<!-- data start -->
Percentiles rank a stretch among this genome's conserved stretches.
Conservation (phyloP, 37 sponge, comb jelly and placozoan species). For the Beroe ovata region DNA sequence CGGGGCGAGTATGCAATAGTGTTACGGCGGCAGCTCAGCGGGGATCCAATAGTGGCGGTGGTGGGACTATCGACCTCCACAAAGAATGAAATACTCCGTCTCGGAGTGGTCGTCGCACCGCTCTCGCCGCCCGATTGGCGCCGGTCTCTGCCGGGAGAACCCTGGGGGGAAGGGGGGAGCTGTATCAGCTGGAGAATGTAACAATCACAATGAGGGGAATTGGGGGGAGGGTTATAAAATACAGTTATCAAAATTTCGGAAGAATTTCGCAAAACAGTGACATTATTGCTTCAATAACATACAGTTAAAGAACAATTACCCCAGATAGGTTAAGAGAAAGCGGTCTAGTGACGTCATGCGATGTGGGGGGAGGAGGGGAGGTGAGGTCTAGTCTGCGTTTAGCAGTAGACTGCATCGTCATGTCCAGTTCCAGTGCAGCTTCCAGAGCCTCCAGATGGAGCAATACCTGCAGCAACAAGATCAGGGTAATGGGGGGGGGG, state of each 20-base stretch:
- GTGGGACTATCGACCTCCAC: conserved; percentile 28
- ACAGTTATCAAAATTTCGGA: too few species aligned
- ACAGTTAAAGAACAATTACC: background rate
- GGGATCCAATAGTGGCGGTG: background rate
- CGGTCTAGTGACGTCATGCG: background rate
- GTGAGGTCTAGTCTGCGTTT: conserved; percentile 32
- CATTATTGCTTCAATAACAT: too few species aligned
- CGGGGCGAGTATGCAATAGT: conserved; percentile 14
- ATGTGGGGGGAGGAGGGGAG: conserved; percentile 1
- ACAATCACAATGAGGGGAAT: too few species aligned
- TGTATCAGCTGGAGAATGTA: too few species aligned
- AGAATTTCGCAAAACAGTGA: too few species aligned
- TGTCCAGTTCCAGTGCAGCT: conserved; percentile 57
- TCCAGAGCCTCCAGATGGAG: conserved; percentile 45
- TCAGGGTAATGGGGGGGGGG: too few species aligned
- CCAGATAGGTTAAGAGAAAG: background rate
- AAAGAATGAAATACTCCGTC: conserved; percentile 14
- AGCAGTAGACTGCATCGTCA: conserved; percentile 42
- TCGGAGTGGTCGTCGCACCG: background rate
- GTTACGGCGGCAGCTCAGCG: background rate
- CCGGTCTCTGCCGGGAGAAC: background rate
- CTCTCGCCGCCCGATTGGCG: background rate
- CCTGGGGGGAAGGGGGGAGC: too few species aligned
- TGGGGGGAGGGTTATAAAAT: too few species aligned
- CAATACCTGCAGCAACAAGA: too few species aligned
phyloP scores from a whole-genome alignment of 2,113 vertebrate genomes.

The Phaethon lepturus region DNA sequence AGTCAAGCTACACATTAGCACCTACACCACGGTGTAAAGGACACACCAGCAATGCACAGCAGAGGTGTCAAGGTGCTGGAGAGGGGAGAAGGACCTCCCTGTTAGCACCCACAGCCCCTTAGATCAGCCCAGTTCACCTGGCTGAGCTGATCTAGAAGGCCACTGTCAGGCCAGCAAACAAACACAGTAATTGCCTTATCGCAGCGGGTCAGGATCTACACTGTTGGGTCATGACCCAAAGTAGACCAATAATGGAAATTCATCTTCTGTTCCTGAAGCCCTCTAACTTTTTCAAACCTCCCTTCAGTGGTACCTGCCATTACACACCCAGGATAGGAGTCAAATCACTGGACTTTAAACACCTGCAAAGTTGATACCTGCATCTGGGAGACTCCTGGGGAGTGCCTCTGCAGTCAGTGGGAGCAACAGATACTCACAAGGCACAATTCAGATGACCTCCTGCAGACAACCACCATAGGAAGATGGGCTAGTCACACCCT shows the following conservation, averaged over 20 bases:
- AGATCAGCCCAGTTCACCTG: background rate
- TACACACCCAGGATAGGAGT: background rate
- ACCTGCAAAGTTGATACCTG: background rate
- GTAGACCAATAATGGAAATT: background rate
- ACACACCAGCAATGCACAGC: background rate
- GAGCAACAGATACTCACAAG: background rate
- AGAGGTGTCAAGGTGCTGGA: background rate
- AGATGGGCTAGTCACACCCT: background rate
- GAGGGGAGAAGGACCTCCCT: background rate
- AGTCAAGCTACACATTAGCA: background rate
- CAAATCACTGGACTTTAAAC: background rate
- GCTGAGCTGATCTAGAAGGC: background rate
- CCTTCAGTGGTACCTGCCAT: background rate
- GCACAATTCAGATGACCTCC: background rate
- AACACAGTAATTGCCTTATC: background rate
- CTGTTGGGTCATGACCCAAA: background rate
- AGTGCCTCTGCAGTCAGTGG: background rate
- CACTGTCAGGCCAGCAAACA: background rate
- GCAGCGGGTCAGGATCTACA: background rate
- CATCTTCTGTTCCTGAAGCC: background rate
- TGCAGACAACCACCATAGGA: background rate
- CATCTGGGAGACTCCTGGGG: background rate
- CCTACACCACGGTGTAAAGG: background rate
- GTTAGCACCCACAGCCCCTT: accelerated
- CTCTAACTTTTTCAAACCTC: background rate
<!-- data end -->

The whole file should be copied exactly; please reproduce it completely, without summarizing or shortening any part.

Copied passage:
Percentiles rank a stretch among this genome's conserved stretches.
Conservation (phyloP, 37 sponge, comb jelly and placozoan species). For the Beroe ovata region DNA sequence CGGGGCGAGTATGCAATAGTGTTACGGCGGCAGCTCAGCGGGGATCCAATAGTGGCGGTGGTGGGACTATCGACCTCCACAAAGAATGAAATACTCCGTCTCGGAGTGGTCGTCGCACCGCTCTCGCCGCCCGATTGGCGCCGGTCTCTGCCGGGAGAACCCTGGGGGGAAGGGGGGAGCTGTATCAGCTGGAGAATGTAACAATCACAATGAGGGGAATTGGGGGGAGGGTTATAAAATACAGTTATCAAAATTTCGGAAGAATTTCGCAAAACAGTGACATTATTGCTTCAATAACATACAGTTAAAGAACAATTACCCCAGATAGGTTAAGAGAAAGCGGTCTAGTGACGTCATGCGATGTGGGGGGAGGAGGGGAGGTGAGGTCTAGTCTGCGTTTAGCAGTAGACTGCATCGTCATGTCCAGTTCCAGTGCAGCTTCCAGAGCCTCCAGATGGAGCAATACCTGCAGCAACAAGATCAGGGTAATGGGGGGGGGG, state of each 20-base stretch:
- GTGGGACTATCGACCTCCAC: conserved; percentile 28
- ACAGTTATCAAAATTTCGGA: too few species aligned
- ACAGTTAAAGAACAATTACC: background rate
- GGGATCCAATAGTGGCGGTG: background rate
- CGGTCTAGTGACGTCATGCG: background rate
- GTGAGGTCTAGTCTGCGTTT: conserved; percentile 32
- CATTATTGCTTCAATAACAT: too few species aligned
- CGGGGCGAGTATGCAATAGT: conserved; percentile 14
- ATGTGGGGGGAGGAGGGGAG: conserved; percentile 1
- ACAATCACAATGAGGGGAAT: too few species aligned
- TGTATCAGCTGGAGAATGTA: too few species aligned
- AGAATTTCGCAAAACAGTGA: too few species aligned
- TGTCCAGTTCCAGTGCAGCT: conserved; percentile 57
- TCCAGAGCCTCCAGATGGAG: conserved; percentile 45
- TCAGGGTAATGGGGGGGGGG: too few species aligned
- CCAGATAGGTTAAGAGAAAG: background rate
- AAAGAATGAAATACTCCGTC: conserved; percentile 14
- AGCAGTAGACTGCATCGTCA: conserved; percentile 42
- TCGGAGTGGTCGTCGCACCG: background rate
- GTTACGGCGGCAGCTCAGCG: background rate
- CCGGTCTCTGCCGGGAGAAC: background rate
- CTCTCGCCGCCCGATTGGCG: background rate
- CCTGGGGGGAAGGGGGGAGC: too few species aligned
- TGGGGGGAGGGTTATAAAAT: too few species aligned
- CAATACCTGCAGCAACAAGA: too few species aligned
phyloP scores from a whole-genome alignment of 2,113 vertebrate genomes.

The Phaethon lepturus region DNA sequence AGTCAAGCTACACATTAGCACCTACACCACGGTGTAAAGGACACACCAGCAATGCACAGCAGAGGTGTCAAGGTGCTGGAGAGGGGAGAAGGACCTCCCTGTTAGCACCCACAGCCCCTTAGATCAGCCCAGTTCACCTGGCTGAGCTGATCTAGAAGGCCACTGTCAGGCCAGCAAACAAACACAGTAATTGCCTTATCGCAGCGGGTCAGGATCTACACTGTTGGGTCATGACCCAAAGTAGACCAATAATGGAAATTCATCTTCTGTTCCTGAAGCCCTCTAACTTTTTCAAACCTCCCTTCAGTGGTACCTGCCATTACACACCCAGGATAGGAGTCAAATCACTGGACTTTAAACACCTGCAAAGTTGATACCTGCATCTGGGAGACTCCTGGGGAGTGCCTCTGCAGTCAGTGGGAGCAACAGATACTCACAAGGCACAATTCAGATGACCTCCTGCAGACAACCACCATAGGAAGATGGGCTAGTCACACCCT shows the following conservation, averaged over 20 bases:
- AGATCAGCCCAGTTCACCTG: background rate
- TACACACCCAGGATAGGAGT: background rate
- ACCTGCAAAGTTGATACCTG: background rate
- GTAGACCAATAATGGAAATT: background rate
- ACACACCAGCAATGCACAGC: background rate
- GAGCAACAGATACTCACAAG: background rate
- AGAGGTGTCAAGGTGCTGGA: background rate
- AGATGGGCTAGTCACACCCT: background rate
- GAGGGGAGAAGGACCTCCCT: background rate
- AGTCAAGCTACACATTAGCA: background rate
- CAAATCACTGGACTTTAAAC: background rate
- GCTGAGCTGATCTAGAAGGC: background rate
- CCTTCAGTGGTACCTGCCAT: background rate
- GCACAATTCAGATGACCTCC: background rate
- AACACAGTAATTGCCTTATC: background rate
- CTGTTGGGTCATGACCCAAA: background rate
- AGTGCCTCTGCAGTCAGTGG: background rate
- CACTGTCAGGCCAGCAAACA: background rate
- GCAGCGGGTCAGGATCTACA: background rate
- CATCTTCTGTTCCTGAAGCC: background rate
- TGCAGACAACCACCATAGGA: background rate
- CATCTGGGAGACTCCTGGGG: background rate
- CCTACACCACGGTGTAAAGG: background rate
- GTTAGCACCCACAGCCCCTT: accelerated
- CTCTAACTTTTTCAAACCTC: background rate